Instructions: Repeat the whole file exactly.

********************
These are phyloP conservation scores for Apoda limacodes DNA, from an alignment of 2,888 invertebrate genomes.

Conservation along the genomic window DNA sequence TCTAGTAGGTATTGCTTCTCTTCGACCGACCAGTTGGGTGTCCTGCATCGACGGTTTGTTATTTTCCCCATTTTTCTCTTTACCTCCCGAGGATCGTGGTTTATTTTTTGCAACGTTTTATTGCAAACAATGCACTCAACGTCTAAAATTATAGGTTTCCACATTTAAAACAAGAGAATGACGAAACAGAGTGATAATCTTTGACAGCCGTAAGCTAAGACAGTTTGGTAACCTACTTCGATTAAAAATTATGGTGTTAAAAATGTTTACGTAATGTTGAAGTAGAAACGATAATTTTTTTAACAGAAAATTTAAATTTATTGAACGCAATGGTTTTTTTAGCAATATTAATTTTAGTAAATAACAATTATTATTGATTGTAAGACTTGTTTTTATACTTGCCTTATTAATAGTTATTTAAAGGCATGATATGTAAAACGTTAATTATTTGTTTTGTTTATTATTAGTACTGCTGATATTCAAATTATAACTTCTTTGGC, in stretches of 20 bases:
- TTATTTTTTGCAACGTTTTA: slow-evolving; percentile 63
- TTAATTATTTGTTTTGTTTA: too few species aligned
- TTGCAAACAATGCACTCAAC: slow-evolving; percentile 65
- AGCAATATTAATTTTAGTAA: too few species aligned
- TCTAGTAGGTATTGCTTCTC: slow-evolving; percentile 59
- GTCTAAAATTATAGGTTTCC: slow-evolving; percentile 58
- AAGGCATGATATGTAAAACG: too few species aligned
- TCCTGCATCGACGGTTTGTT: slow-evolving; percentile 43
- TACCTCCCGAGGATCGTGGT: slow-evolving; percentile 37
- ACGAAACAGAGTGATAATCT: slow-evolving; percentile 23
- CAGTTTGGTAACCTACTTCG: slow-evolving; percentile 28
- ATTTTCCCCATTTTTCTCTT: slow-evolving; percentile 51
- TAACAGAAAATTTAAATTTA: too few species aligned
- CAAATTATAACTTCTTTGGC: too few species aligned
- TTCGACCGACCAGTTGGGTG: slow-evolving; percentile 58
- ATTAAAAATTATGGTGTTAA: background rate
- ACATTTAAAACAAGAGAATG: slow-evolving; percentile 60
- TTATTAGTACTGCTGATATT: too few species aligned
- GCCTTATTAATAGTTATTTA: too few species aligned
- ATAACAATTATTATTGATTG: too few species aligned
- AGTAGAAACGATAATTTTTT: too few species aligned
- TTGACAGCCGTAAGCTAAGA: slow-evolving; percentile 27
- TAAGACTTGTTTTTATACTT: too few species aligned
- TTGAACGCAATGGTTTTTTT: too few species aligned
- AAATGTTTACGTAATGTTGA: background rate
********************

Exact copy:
These are phyloP conservation scores for Apoda limacodes DNA, from an alignment of 2,888 invertebrate genomes.

Conservation along the genomic window DNA sequence TCTAGTAGGTATTGCTTCTCTTCGACCGACCAGTTGGGTGTCCTGCATCGACGGTTTGTTATTTTCCCCATTTTTCTCTTTACCTCCCGAGGATCGTGGTTTATTTTTTGCAACGTTTTATTGCAAACAATGCACTCAACGTCTAAAATTATAGGTTTCCACATTTAAAACAAGAGAATGACGAAACAGAGTGATAATCTTTGACAGCCGTAAGCTAAGACAGTTTGGTAACCTACTTCGATTAAAAATTATGGTGTTAAAAATGTTTACGTAATGTTGAAGTAGAAACGATAATTTTTTTAACAGAAAATTTAAATTTATTGAACGCAATGGTTTTTTTAGCAATATTAATTTTAGTAAATAACAATTATTATTGATTGTAAGACTTGTTTTTATACTTGCCTTATTAATAGTTATTTAAAGGCATGATATGTAAAACGTTAATTATTTGTTTTGTTTATTATTAGTACTGCTGATATTCAAATTATAACTTCTTTGGC, in stretches of 20 bases:
- TTATTTTTTGCAACGTTTTA: slow-evolving; percentile 63
- TTAATTATTTGTTTTGTTTA: too few species aligned
- TTGCAAACAATGCACTCAAC: slow-evolving; percentile 65
- AGCAATATTAATTTTAGTAA: too few species aligned
- TCTAGTAGGTATTGCTTCTC: slow-evolving; percentile 59
- GTCTAAAATTATAGGTTTCC: slow-evolving; percentile 58
- AAGGCATGATATGTAAAACG: too few species aligned
- TCCTGCATCGACGGTTTGTT: slow-evolving; percentile 43
- TACCTCCCGAGGATCGTGGT: slow-evolving; percentile 37
- ACGAAACAGAGTGATAATCT: slow-evolving; percentile 23
- CAGTTTGGTAACCTACTTCG: slow-evolving; percentile 28
- ATTTTCCCCATTTTTCTCTT: slow-evolving; percentile 51
- TAACAGAAAATTTAAATTTA: too few species aligned
- CAAATTATAACTTCTTTGGC: too few species aligned
- TTCGACCGACCAGTTGGGTG: slow-evolving; percentile 58
- ATTAAAAATTATGGTGTTAA: background rate
- ACATTTAAAACAAGAGAATG: slow-evolving; percentile 60
- TTATTAGTACTGCTGATATT: too few species aligned
- GCCTTATTAATAGTTATTTA: too few species aligned
- ATAACAATTATTATTGATTG: too few species aligned
- AGTAGAAACGATAATTTTTT: too few species aligned
- TTGACAGCCGTAAGCTAAGA: slow-evolving; percentile 27
- TAAGACTTGTTTTTATACTT: too few species aligned
- TTGAACGCAATGGTTTTTTT: too few species aligned
- AAATGTTTACGTAATGTTGA: background rate